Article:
a.Red {color: red}; a.Blue {color: blue}....

     

     



  • @Lorne Kates said:

    Putting a shit-normous stylesheet inline in the page itself

    Ew, no, don't ever do this unless you're just trying to make a completely self-contained page.



  • @Lorne Kates said:

    @morbiuswilters said:

    Zwuh? I mean, that's not "in theory", that's just plain, basic Internet-ing 101
     

    WERE YOU THERE?

    @morbiuswilters said:

    @Lorne Kates said:
    There's no such thing as a sane use of CSS. Just sometimes its level of insanity is less than how crazy it is doing it without CSS.

    Buh? Have you ever tried LESS or SASS? They both make CSS more sensible. But overall I'd say CSS is far preferable to doing inline styles (which is still technically CSS--I think you're arguing against external stylesheets and not CSS..)

    .... ew.

    I think I'm arguing against inline stylesheets. Either do something inline, one-off on the element itself, or farm the stylesheet off to it's own file.  Putting a shit-normous stylesheet inline in the page itself (and by that I mean <style type='text/css'>fuckloadofstyle</style>) is the worst of both worlds.

    What I'm arguing against is doing exactly what the OP is doing.

    1) Have a different things a single element can be. In this case, one element can have one of 6 5 background images.

    2) Put the definition of all those million things into a single CSS block, each with their own class name.

    3) On the server-side, decide which of those million 999,999 things your single element will be, and assign it the appropriate client-side class

    4) Provide the client with the definition of every single class, but no way of switching between them.

    It's just as bad as picking a single color for a hyperlink, then sending a style sheet with nothing but

    a.Red {color: red}; a.Blue {color: blue}....

     

     

    This is all wrong. The separate stylesheet is a major security risk (using DNS poisoning or some other conveniently not mentioned hacking method someone could hijack the look of the page!). Instead it's better to dynamically generate html with hard-coded style using a SoC templating system. Something simple and convenient such as Paloose, which allows one to quickly design a Wordpress plugin that shows a family tree*.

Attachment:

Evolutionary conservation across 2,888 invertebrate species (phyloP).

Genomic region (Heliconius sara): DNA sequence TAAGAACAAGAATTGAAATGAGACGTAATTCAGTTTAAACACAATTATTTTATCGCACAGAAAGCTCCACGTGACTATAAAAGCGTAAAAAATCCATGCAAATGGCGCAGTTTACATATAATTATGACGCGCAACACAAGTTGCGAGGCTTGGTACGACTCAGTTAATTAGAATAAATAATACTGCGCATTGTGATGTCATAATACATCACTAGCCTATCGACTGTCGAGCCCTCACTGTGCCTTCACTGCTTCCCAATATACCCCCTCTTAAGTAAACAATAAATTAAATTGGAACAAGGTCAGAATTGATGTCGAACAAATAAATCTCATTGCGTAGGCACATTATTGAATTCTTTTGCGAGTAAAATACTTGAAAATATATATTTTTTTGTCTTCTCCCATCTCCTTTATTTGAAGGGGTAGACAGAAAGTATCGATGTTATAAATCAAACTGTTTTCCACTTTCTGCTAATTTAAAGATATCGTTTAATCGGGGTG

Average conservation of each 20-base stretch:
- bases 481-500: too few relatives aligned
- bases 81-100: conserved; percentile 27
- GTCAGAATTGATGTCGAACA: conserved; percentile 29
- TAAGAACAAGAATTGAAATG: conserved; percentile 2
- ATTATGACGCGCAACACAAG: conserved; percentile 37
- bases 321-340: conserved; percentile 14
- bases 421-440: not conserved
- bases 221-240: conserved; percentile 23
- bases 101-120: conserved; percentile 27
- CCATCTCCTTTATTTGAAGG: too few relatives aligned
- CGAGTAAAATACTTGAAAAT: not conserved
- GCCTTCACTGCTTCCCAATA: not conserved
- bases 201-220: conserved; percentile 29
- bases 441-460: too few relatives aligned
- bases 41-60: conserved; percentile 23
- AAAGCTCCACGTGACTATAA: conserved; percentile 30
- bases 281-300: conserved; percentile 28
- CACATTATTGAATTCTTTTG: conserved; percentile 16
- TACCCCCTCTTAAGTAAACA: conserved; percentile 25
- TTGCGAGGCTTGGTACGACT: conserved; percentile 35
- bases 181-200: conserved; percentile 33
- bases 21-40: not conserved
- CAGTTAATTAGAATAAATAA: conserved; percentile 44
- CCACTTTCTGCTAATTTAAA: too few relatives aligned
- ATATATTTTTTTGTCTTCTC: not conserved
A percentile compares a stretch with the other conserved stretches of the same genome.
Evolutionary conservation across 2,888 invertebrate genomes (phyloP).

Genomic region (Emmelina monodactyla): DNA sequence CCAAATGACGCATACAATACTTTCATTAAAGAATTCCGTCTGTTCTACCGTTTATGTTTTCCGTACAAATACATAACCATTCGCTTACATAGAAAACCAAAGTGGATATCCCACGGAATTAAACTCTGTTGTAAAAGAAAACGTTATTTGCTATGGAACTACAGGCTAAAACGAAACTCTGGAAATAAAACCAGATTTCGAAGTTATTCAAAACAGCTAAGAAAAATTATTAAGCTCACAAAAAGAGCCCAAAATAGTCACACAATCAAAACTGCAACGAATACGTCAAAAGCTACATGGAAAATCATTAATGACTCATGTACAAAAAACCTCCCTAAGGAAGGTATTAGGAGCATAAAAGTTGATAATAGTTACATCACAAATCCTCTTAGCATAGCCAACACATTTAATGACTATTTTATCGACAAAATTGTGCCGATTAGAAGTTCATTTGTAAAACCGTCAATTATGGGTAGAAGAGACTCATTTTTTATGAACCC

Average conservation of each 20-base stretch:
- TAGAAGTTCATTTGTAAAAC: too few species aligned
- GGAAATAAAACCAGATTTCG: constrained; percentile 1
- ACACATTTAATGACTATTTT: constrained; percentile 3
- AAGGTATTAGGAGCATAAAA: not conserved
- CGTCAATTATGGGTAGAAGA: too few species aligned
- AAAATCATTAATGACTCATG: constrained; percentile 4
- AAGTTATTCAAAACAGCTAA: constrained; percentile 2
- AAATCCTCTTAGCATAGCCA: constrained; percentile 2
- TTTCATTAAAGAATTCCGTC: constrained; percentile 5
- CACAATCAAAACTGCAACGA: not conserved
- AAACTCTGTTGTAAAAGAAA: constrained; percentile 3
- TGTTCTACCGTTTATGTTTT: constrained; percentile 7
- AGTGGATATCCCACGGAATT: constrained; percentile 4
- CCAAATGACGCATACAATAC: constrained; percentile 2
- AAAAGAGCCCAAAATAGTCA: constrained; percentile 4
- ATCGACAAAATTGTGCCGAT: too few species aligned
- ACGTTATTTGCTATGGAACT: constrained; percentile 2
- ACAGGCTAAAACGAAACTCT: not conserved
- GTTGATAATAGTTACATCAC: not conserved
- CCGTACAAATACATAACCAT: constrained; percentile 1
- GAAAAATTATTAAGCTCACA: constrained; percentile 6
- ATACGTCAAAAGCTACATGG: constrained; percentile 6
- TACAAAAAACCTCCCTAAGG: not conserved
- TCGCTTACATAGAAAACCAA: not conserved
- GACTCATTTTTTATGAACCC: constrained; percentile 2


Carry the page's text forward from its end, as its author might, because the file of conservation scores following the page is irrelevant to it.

• yes this example has it all: XML, XSL, GEDCOM, Wordpress, PHP...


  • @Lorne Kates said:

    If I set the css class server side, I have to send bytes equal to n URLs (where n is the number of possible images, I guess 6 in the OP's case).  I also have to send bytes for the css file.

    Changing the page image based on class name is stupid, because I'm sending the 1 image path the client needs, and n-1 paths they don't.

    Dude, seriously? In what year did your DeLorean drop you off this time? 1985 again? The bandwith requirement for sending 5 URLs instead of 1 worries you? In a file that should be sent over the wire exactly once and then cached, in any half decent implementation?

    I believe that in a typical, medium sized web application, that handful of extra bytes is not going to make much of a difference. That's why I still think the class based solution is the simplest way to accomplish the desired effect that keeps the presentation/design neatly separated from the content and code-behind (that's a good thing, remember?) and the overhead is negligible, IMO. 

    Of course, not all solutions work equally well on all scales, so if there were a lot more (I admit, I'm not sure where I would draw the line. Ten? Uh... probably not. A hundred? Yeah, most likely. A thousand? Oh, absolutely!) different images, each with their respective URLs, that would in fact be a WTF and would mean having to look for a better way. But 5? Just not worth the effort.